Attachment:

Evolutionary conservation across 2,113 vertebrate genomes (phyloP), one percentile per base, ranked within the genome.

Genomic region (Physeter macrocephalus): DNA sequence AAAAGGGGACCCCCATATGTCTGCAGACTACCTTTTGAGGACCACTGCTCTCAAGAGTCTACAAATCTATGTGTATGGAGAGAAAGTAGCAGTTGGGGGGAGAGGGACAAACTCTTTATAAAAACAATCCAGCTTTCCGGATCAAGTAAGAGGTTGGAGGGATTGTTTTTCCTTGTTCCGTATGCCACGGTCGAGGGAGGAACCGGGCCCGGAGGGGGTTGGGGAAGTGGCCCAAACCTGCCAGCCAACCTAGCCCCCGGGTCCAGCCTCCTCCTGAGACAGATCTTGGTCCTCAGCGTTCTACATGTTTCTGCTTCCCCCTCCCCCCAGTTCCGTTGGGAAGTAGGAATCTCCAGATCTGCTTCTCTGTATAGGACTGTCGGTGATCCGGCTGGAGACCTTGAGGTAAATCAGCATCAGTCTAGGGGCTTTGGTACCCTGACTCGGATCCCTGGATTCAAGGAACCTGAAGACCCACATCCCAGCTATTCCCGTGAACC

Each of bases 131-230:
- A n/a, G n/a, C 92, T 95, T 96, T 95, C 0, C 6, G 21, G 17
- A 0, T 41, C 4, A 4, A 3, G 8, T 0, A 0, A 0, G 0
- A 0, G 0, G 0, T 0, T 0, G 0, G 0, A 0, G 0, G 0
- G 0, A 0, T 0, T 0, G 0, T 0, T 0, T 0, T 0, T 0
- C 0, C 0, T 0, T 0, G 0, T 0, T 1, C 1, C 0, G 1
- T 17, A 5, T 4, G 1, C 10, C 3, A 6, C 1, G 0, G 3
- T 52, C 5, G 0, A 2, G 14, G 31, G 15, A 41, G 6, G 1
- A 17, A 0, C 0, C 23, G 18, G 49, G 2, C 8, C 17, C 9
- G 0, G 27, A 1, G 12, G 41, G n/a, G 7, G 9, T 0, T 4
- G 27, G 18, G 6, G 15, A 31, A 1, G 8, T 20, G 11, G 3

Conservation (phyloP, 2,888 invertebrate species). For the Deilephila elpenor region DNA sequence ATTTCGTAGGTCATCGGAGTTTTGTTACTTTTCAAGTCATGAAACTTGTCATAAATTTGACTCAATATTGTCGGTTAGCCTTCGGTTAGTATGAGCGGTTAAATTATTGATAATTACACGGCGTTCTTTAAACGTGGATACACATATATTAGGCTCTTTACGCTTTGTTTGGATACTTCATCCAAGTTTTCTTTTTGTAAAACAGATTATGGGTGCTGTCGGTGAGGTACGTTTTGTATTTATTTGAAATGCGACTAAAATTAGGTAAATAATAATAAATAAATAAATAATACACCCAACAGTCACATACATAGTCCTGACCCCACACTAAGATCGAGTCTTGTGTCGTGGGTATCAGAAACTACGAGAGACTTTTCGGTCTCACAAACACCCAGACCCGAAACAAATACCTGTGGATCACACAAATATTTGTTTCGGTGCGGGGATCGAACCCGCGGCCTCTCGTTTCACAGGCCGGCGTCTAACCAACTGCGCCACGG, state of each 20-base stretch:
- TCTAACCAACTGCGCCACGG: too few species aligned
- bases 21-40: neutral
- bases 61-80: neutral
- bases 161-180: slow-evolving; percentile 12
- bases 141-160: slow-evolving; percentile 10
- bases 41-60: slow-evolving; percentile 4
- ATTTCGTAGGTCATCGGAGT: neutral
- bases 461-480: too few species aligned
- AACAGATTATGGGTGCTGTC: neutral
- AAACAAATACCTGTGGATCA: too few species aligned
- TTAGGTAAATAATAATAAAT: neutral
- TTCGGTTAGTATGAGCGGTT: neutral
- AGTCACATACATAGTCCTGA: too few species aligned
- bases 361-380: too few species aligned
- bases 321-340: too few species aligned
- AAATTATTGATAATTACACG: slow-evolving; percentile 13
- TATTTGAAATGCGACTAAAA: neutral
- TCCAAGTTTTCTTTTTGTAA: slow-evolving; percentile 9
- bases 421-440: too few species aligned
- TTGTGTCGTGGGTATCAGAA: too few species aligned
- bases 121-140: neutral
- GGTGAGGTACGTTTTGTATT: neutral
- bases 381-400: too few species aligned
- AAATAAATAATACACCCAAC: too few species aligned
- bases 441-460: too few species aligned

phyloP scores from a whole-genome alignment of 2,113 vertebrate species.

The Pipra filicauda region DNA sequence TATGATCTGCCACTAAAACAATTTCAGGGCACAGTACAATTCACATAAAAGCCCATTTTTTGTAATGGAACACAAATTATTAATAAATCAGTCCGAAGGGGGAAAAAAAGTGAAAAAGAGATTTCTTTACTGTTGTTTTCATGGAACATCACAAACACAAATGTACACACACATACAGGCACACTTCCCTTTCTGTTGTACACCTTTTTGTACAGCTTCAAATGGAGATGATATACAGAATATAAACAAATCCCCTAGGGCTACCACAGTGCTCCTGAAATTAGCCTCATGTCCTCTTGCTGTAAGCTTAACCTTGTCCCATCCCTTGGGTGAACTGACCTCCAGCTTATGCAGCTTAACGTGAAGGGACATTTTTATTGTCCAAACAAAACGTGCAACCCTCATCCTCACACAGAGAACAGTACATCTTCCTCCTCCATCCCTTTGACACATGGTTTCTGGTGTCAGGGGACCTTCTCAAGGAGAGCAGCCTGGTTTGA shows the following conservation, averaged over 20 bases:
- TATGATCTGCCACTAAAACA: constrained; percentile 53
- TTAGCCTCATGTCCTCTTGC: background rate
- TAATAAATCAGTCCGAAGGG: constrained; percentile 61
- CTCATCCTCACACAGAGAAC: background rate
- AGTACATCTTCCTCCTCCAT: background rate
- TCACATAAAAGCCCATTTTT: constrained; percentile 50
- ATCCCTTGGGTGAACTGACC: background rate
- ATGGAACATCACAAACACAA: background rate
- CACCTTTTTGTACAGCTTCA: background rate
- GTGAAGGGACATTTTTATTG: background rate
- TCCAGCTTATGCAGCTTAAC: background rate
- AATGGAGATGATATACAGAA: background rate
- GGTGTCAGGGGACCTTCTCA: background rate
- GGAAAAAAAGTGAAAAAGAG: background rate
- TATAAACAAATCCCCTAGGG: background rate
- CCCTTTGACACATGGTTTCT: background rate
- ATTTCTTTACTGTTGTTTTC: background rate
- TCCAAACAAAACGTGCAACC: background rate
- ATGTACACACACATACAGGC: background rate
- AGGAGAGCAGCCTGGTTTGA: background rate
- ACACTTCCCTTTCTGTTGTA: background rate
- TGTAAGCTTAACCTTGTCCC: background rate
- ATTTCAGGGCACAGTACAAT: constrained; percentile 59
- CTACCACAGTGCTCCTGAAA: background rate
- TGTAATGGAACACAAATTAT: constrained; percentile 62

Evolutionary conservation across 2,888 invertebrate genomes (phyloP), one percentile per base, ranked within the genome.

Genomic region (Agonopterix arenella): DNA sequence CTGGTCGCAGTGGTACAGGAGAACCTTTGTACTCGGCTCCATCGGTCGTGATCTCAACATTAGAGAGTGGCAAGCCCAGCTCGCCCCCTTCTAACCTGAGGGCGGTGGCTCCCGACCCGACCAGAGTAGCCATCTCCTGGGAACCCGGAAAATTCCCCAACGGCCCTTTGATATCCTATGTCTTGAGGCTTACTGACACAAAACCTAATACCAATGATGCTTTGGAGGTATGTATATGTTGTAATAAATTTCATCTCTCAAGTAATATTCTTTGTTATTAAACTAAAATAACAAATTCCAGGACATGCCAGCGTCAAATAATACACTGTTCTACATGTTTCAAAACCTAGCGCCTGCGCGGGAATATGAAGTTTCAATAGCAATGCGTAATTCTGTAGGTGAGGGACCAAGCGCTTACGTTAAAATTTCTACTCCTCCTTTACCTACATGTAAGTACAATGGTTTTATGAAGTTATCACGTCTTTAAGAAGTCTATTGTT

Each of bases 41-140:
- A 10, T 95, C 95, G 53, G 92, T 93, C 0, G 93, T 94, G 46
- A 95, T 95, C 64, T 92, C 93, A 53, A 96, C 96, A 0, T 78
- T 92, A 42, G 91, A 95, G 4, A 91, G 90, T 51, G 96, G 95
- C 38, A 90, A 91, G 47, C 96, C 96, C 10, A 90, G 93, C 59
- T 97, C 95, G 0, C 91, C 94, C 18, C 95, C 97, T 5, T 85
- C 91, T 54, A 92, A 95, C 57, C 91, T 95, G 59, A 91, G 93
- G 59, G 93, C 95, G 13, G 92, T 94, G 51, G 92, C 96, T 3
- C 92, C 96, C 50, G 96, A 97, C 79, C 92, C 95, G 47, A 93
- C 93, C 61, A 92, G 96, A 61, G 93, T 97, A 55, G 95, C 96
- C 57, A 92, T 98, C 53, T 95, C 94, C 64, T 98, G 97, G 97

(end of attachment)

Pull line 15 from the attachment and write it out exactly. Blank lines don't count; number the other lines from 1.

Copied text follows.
- TCTAACCAACTGCGCCACGG: too few species aligned